DPH: Herpes

Herpes

 

 

Genital herpes is a common infection caused by herpes simplex virus type 1 and herpes simplex virus type 2. In the United States, about one in five adults has genital herpes. However, most don’t know they are infected.

 

The virus is spread by direct skin-to-skin contact when the virus is in an active phase, generally through sexual activity such as intercourse, oral sex, and genital touching.  Even when there are no visible signs, herpes can be active. Antiviral medications are available that can shorten herpes outbreaks, lower the chance of recurrence, and may lessen the chance of infecting a partner.

 

Symptoms of herpes infection include: sores, blisters, fever, and swollen glands, especially near the groin. Most of these signs and symptoms are mild and are often not recognized as genital herpes. Because of this, most infected people are unaware that they have the virus. The herpes virus is more easily transmitted from men to women, with women five times more likely to become infected. African Americans are three times more likely to become infected with the herpes virus than whites. Also, individuals who are unaware that their partners are infected are at greater risk of getting herpes.

 

A major complication of genital herpes is the transmission to newborns. Pregnant women with active herpes are at risk of transmitting the infection to their babies. When this happens it can cause developmental disabilities or even death.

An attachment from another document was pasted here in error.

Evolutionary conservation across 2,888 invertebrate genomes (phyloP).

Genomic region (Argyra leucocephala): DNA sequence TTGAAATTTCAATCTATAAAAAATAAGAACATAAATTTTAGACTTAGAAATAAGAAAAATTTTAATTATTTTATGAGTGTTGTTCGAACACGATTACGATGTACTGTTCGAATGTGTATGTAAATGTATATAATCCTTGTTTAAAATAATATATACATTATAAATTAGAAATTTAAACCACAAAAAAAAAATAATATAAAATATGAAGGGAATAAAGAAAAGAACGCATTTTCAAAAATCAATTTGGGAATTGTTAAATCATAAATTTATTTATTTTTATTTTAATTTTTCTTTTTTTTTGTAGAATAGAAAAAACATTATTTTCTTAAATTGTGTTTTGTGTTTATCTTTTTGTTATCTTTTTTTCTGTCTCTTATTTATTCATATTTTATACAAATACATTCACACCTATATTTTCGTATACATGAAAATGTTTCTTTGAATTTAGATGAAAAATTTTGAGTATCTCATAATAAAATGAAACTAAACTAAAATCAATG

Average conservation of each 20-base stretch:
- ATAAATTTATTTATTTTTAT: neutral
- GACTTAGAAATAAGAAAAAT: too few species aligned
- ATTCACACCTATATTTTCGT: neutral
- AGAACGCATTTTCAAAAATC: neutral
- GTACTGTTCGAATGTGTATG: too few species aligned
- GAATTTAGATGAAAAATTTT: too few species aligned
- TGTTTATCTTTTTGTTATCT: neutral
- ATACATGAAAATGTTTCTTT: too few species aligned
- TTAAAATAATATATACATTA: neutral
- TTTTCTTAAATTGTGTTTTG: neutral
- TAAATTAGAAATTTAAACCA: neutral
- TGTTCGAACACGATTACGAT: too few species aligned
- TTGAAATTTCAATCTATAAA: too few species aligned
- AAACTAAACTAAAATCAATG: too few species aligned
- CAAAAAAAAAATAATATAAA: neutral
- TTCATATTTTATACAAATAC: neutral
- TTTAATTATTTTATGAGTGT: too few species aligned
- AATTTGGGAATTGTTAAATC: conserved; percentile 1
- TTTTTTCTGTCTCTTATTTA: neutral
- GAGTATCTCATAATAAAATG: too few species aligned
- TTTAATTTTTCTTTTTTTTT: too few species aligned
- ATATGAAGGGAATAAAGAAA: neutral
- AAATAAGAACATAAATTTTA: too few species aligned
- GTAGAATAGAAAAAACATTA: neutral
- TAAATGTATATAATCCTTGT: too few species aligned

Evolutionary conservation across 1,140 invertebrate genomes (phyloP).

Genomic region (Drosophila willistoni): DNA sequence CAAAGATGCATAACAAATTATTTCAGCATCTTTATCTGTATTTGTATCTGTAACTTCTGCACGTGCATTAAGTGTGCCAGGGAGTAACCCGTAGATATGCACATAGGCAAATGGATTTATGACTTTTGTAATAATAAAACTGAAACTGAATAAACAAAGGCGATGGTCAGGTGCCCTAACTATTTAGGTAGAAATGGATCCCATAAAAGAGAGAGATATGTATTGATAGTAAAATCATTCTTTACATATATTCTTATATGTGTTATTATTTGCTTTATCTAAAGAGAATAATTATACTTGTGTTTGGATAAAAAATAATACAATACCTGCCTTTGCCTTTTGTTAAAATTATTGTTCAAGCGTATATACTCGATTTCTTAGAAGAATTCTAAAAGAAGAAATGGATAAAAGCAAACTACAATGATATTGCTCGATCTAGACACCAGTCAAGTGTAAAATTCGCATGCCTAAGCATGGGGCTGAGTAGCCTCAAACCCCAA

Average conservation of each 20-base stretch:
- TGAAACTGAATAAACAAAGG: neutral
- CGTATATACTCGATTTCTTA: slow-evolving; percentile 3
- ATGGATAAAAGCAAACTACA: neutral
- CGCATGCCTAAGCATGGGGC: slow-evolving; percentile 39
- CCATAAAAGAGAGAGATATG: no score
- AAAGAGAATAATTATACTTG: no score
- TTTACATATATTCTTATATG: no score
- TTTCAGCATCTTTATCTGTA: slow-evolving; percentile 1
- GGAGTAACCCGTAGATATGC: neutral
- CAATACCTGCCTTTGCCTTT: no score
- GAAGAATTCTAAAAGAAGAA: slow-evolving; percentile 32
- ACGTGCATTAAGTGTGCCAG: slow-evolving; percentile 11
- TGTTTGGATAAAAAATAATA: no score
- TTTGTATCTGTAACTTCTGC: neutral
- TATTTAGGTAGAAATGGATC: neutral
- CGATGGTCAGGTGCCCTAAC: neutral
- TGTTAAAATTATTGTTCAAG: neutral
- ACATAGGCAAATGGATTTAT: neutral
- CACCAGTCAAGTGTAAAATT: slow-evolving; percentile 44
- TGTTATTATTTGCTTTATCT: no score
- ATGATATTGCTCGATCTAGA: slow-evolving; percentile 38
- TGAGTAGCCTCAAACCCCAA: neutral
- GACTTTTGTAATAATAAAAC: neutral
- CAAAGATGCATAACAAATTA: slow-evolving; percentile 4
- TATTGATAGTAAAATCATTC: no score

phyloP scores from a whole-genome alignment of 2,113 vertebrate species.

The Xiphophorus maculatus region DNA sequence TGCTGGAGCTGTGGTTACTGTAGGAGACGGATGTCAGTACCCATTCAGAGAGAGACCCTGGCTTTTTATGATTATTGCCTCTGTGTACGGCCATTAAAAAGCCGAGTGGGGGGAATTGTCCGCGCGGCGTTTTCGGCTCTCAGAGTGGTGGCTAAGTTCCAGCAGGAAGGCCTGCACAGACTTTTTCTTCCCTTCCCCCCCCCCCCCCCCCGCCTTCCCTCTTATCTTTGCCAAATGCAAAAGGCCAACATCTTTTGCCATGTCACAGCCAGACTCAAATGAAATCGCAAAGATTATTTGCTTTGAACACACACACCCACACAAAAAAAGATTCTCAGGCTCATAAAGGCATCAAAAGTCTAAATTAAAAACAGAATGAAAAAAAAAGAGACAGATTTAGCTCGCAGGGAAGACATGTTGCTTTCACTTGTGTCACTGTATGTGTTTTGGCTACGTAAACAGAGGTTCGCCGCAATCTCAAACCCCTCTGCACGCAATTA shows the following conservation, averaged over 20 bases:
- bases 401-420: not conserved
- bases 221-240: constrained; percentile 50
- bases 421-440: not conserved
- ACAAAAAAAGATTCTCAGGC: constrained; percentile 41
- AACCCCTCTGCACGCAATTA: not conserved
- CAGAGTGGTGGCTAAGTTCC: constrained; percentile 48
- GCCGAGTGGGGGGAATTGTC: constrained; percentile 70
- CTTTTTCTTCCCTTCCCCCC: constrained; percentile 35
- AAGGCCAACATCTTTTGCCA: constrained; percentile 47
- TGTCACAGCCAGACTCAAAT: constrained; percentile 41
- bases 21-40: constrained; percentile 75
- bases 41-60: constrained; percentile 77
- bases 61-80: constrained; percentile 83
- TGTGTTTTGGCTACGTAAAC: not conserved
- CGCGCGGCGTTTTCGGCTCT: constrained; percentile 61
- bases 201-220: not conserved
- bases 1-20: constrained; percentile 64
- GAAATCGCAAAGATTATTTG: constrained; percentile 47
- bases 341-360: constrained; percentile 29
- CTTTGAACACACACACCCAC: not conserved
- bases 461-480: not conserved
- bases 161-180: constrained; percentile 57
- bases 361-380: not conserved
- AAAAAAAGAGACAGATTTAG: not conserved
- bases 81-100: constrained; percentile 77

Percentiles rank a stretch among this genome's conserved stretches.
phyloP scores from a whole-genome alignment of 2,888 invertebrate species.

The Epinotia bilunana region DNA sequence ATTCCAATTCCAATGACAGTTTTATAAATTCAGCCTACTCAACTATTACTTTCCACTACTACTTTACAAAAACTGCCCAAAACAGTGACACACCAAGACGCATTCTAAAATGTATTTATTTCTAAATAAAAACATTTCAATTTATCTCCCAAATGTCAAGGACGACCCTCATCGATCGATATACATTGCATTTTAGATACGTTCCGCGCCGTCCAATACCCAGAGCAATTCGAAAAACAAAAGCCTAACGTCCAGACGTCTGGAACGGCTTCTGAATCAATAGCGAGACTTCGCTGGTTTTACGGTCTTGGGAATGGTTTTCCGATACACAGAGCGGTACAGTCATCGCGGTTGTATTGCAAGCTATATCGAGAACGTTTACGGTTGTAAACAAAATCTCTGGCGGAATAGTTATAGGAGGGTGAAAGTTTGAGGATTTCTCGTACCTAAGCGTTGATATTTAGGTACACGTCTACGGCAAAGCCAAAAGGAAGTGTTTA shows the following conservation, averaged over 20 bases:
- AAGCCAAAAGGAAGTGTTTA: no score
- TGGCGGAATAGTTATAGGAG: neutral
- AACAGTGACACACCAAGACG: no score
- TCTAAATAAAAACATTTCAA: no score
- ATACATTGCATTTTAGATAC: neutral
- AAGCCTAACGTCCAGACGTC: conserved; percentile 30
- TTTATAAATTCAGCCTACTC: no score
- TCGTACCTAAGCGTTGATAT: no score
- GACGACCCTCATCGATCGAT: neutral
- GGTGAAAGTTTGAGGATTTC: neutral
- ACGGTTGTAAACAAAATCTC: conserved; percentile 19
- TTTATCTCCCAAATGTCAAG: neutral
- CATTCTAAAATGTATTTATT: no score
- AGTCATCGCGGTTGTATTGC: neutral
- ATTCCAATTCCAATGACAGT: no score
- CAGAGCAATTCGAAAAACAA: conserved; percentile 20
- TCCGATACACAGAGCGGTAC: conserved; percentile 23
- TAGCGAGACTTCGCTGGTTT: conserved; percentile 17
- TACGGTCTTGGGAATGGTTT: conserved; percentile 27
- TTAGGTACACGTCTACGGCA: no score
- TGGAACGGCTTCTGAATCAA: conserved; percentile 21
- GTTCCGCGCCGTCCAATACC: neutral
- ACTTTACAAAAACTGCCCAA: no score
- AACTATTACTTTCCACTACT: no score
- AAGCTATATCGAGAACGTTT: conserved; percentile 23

Genital herpes can be prevented through sexual abstinence, using a condom correctly and regularly, a long-term mutually monogamous relationship with an uninfected person, or refraining from skin-to-skin contact with an infected person when the virus is in an active phase.

 

 

Neonatal Herpes

 

Genital herpes is a chronic, life-long infection causes by the herpes simplex virus.  The majority of people with the infection have never received a positive diagnosis from a physician.  A pregnant mother who contracts herpes late in her pregnancy or has an outbreak at the time of delivery can pass the infection to her child, with possibly fatal consequences.  For this reason, mothers with herpes outbreaks are usually delivered by caesarian section, and their infants are treated with antiviral medication after birth to prevent the development of the infection.

 

 

Herpes General Information  (CDC)

Herpes Fact Sheet  (CDC)

Herpes Fact Sheet - en Español  (CDC)

Herpes Treatment  (CDC)

Herpes National Statistics  (CDC)

Herpes and Pregnancy     (ASHA)

Preventing Neonatal Herpes   (ASHA)

 

 
Connecticut Herpes Self-help Group
 
 Town:  Manchester
 Group Name:  Manchester HELP
 Phone/Contact:  (860) 666-0075   (Susan)
   
 Meeting Location:
 Manchester Memorial Hospital
   Conference Room D - Basement
   71 Haynes Street
   Manchester, CT  06040
   
 Days/Hrs:  First Tuesday of every month.
   7:00 PM - 9:00 PM
   
 Group Facilitators:  Claire Kaplan, APRN
   Sue LaCapra
   Wendell Windisch
   
 Email:  Hsv2secret@aol.com
 
 
National Herpes Information Contacts
 
American Social Health Association
Sexually Transmitted Infections
Resource Center Hotline
1-800-227-8922 (Toll Free)
Hours: Monday - Friday
         9:00 AM - 8:00 PM
         Eastern Standard Time
 
Herpes Resource Center
1-800-230-6039 (Toll Free)
To order publications about herpes.
 
National Herpes Hotline
1-919-361-8488 (Not Toll Free)
Hours: Monday-Friday
          9:00 AM - 7:00 PM
          Eastern Standard Time
 




Content Last Modified on 9/23/2015 1:45:57 PM